• Publications
  • Influence
Language, Usage and Cognition
A theory of language is outlined that addresses the nature of grammar, taking into account its variance and gradience, and seeks explanation in terms of the recurrent processes that operate in language use. Expand
Regular morphology and the lexicon.
The interaction of phonological properties of lexical patterns with frequency and the interaction of type and token frequency are shown to influence degree of productivity in three models of morphological storage and processing. Expand
Phonology and Language Use
A usage-based model for phonology and morphology is used and the rise and fall of French liaison and Universals, synchrony and diachrony is studied. Expand
From Usage to Grammar: The Mind's Response to Repetition
It is argued that high-frequency instances of constructions undergo grammaticization processes (which produce further change), function as the central members of categories formed by constructions, and retain their old forms longer than lower- frequencies instances under the pressure of newer formations. Expand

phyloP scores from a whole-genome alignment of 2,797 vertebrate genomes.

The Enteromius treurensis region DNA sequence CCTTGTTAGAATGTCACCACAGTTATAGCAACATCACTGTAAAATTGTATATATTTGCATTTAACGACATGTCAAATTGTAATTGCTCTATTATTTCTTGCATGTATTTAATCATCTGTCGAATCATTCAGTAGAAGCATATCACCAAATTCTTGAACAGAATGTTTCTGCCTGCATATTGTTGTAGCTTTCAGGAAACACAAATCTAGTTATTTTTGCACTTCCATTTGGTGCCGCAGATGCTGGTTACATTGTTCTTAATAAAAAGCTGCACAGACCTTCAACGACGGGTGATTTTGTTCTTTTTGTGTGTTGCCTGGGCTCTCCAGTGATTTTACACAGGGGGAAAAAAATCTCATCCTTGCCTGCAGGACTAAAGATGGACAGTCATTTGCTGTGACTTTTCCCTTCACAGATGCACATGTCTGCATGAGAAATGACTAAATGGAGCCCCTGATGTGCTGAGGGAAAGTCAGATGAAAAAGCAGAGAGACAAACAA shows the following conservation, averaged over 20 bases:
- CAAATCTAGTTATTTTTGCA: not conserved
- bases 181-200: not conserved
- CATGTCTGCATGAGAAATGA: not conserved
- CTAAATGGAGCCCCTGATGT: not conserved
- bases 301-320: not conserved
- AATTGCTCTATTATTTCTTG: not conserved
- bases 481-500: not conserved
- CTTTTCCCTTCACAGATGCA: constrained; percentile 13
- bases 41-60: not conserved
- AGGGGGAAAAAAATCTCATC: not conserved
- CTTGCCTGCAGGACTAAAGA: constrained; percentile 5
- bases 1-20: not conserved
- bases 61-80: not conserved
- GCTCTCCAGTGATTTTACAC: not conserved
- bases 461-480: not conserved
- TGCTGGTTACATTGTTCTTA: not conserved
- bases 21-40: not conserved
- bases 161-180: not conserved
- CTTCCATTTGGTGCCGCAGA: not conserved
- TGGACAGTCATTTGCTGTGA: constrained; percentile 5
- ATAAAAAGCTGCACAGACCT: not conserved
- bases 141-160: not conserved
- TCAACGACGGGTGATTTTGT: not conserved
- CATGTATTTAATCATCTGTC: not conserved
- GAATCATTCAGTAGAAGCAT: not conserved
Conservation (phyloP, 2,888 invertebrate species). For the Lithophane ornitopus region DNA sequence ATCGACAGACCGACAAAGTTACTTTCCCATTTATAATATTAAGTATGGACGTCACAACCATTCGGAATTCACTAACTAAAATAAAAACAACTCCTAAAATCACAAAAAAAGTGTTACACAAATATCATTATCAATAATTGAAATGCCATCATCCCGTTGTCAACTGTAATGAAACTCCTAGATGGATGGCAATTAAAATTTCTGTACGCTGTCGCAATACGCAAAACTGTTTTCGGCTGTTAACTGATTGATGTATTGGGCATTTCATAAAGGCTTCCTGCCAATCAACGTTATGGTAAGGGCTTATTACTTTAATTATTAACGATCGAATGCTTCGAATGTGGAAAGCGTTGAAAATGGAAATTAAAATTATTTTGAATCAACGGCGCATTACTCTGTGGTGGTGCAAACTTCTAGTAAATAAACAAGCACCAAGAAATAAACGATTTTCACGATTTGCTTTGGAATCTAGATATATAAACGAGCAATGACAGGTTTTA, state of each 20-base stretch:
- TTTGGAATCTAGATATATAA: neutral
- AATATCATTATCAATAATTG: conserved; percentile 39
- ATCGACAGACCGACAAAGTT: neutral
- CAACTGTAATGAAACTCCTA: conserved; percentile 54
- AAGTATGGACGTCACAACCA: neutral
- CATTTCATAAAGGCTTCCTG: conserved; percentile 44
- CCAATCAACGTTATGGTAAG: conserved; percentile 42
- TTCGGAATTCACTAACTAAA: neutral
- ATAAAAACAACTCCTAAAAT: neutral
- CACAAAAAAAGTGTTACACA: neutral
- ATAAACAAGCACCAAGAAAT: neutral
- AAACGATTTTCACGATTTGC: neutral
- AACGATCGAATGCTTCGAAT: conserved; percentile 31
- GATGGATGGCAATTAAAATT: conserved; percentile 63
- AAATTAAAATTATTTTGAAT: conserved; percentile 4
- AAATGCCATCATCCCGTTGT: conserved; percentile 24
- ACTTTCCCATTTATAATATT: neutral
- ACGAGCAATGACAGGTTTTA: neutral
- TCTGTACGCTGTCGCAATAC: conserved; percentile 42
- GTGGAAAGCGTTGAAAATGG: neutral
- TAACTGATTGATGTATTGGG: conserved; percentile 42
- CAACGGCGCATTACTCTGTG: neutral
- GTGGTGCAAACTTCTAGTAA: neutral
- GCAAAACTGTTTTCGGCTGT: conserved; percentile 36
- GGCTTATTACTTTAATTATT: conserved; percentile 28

Word frequency and context of use in the lexical diffusion of phonetically conditioned sound change
  • Joan L. Bybee
  • Computer Science
  • Language Variation and Change
  • 1 October 2002
An alternate exemplar model that can account for lexical variation in phonetic detail is outlined here, which predicts that the frequency with which words are used in the contexts for change will affect how readily the word undergoes a change in progress. Expand
Frequency of Use and the Organization of Language
This volume collects three decades of articles by distinguish linguist Joan Bybee. Her articles essentially argue for the importance of frequency of use as a factor in the analysis and explanation ofExpand
Language Is a Complex Adaptive System: Position Paper
Language has a fundamentally social function. Processes of human interaction along with domain-general cognitive processes shape the structure and knowledge of language. Recent research in theExpand
The effect of usage on degrees of constituency: the reduction of don't in English
Abstract In this paper we take the position that there are many degrees of constituency and that these derive in a direct manner from the frequency with which elements are used together: elementsExpand